A New Breed of Media Tycoons (Part 2)

When YouTube started rolling out its channel strategy and announced an initial $100 million investment to create original content for its platform last year, producer-partners were offered a production advance and an enhanced revenue sharing opportunity. After focusing on powerhouse Machinima, it’s time to put the spotlight on three other producers who have also figured out how to attract outside investors.

Maker Studios – a group of early YouTube artists, filmmakers and technicians – was entrusted with creating content for three channels. With offices located in a huge LA complex deserted by traditional production houses, the company – led by Danny Zappin and Lisa Donovan – is a talent pool of people with creative licence to make very low budget productions ($1000 per clip). To hear the first private investors – including Mark Suster of GRP Partners – tell their story with great enthusiasm please click here.

Since first opening for business in 2009, Maker Studios has been managing 600 channels and is behind tons of huge hits including The Moms View and the Ray William Johnson channels. Not only is management very talented at recruiting content creators who appeal to the masses, they’re also experts at learning from feedback and existing web communities. They know how to pinpoint niches to adapt their content to them without being afraid of discarding clips, tweaking content or going back to the drawing board. There’s nothing like a fast-paced flexible process to attract both capital and talent to the web content scene. At least that’s what Maker Studio animation chief Glasglow Phillips – who used to be a staff writer (for South Park, among other shows) ­– thinks. You can listen to his comments by clicking here.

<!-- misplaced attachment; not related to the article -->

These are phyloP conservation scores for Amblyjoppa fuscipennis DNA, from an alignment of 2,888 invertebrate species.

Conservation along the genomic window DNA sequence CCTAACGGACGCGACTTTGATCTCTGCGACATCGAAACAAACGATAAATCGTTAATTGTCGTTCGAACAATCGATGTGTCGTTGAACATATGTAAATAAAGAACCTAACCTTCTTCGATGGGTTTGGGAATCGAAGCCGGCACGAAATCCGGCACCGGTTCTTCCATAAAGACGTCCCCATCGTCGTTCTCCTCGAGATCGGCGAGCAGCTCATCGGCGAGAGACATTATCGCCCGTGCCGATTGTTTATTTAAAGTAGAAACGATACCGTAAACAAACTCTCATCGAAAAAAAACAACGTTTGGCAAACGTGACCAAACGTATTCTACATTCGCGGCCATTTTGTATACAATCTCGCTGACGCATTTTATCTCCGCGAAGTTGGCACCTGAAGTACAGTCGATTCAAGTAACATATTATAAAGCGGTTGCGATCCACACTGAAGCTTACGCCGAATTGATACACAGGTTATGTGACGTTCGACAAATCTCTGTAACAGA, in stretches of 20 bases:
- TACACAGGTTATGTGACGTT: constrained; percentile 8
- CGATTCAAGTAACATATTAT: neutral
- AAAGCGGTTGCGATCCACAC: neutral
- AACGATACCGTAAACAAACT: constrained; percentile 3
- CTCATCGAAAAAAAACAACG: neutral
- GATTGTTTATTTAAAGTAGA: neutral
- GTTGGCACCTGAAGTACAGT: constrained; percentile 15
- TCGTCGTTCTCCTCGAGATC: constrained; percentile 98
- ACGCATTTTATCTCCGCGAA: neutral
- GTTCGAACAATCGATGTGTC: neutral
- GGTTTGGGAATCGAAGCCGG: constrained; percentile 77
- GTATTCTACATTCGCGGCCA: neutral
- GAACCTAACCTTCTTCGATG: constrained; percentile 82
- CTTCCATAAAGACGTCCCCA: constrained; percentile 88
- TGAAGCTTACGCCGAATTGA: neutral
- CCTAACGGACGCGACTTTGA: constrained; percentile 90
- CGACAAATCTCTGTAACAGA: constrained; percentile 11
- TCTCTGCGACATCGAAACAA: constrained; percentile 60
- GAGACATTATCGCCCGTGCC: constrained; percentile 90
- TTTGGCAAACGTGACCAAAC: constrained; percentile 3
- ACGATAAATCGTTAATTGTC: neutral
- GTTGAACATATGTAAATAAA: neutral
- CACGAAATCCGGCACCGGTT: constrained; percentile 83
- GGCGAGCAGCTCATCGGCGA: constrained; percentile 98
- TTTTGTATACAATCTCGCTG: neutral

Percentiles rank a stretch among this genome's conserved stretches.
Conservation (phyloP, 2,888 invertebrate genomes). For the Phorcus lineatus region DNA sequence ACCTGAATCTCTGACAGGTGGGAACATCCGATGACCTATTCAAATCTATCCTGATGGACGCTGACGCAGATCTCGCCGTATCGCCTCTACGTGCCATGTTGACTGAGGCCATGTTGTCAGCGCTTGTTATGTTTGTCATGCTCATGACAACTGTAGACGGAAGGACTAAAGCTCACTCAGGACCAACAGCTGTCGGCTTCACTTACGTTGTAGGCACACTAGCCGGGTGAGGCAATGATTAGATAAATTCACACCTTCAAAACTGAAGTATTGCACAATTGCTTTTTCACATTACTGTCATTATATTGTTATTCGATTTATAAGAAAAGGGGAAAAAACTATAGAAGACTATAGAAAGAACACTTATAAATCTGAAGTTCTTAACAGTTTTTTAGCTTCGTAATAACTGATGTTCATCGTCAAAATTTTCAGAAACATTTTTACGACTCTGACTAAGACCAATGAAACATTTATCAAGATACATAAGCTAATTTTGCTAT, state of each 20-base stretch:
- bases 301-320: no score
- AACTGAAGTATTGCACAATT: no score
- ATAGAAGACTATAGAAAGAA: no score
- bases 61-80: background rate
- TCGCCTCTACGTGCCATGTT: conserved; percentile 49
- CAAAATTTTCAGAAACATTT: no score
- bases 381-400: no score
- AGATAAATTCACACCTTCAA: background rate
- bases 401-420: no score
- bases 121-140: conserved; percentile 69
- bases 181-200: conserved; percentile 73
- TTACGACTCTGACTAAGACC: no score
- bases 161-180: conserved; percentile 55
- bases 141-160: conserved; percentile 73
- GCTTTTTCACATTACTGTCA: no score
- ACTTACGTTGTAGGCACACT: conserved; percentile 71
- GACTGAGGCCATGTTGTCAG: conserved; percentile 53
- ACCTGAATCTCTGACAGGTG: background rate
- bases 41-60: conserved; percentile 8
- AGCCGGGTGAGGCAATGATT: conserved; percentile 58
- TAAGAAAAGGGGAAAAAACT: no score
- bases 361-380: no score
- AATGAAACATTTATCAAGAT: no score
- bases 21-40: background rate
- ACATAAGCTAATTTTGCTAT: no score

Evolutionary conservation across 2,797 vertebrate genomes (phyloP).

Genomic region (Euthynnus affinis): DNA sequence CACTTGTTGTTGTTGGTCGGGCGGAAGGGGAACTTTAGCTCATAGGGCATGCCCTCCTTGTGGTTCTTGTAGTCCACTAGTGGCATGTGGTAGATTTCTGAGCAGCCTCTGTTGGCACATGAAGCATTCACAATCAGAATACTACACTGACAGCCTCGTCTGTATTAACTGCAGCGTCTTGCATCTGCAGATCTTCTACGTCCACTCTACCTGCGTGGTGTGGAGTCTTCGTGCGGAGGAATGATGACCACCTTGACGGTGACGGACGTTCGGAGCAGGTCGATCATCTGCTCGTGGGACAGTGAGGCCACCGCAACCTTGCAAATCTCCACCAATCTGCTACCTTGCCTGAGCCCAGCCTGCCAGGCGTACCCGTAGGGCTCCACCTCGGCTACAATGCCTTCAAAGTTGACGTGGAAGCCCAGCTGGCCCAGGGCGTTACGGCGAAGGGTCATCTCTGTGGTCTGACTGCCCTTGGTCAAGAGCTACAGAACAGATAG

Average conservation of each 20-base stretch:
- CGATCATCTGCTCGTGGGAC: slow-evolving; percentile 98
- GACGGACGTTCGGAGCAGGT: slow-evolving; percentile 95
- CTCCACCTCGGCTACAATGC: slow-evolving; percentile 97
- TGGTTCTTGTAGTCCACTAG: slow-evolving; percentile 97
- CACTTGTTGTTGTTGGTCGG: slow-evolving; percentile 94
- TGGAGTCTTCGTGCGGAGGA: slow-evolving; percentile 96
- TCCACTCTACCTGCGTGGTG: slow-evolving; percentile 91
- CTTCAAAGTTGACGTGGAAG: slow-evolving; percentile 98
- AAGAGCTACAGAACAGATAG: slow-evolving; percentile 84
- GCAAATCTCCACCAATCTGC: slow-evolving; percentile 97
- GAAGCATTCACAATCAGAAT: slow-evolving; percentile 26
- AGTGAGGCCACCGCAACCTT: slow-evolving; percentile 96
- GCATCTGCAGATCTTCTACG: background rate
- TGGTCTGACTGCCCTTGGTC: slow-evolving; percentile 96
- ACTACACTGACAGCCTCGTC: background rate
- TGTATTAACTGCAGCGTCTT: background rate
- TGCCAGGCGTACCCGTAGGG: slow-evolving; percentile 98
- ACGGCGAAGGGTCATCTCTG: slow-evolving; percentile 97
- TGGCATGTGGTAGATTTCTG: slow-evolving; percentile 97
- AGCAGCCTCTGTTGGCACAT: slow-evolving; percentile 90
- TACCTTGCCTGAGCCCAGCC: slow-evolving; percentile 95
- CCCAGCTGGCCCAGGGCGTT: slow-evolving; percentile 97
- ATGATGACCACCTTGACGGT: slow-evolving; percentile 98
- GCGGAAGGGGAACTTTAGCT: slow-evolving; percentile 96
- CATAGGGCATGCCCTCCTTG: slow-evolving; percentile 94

“I loved being a comedy writer in television. It’s great, but it’s also really structured. You can spend a year in a conference room with people that are very funny. But that’s a long cocktail party. Here, it’s ideas in the morning, content in the evening. Pass. Fail. Either people watched it or they don’t.”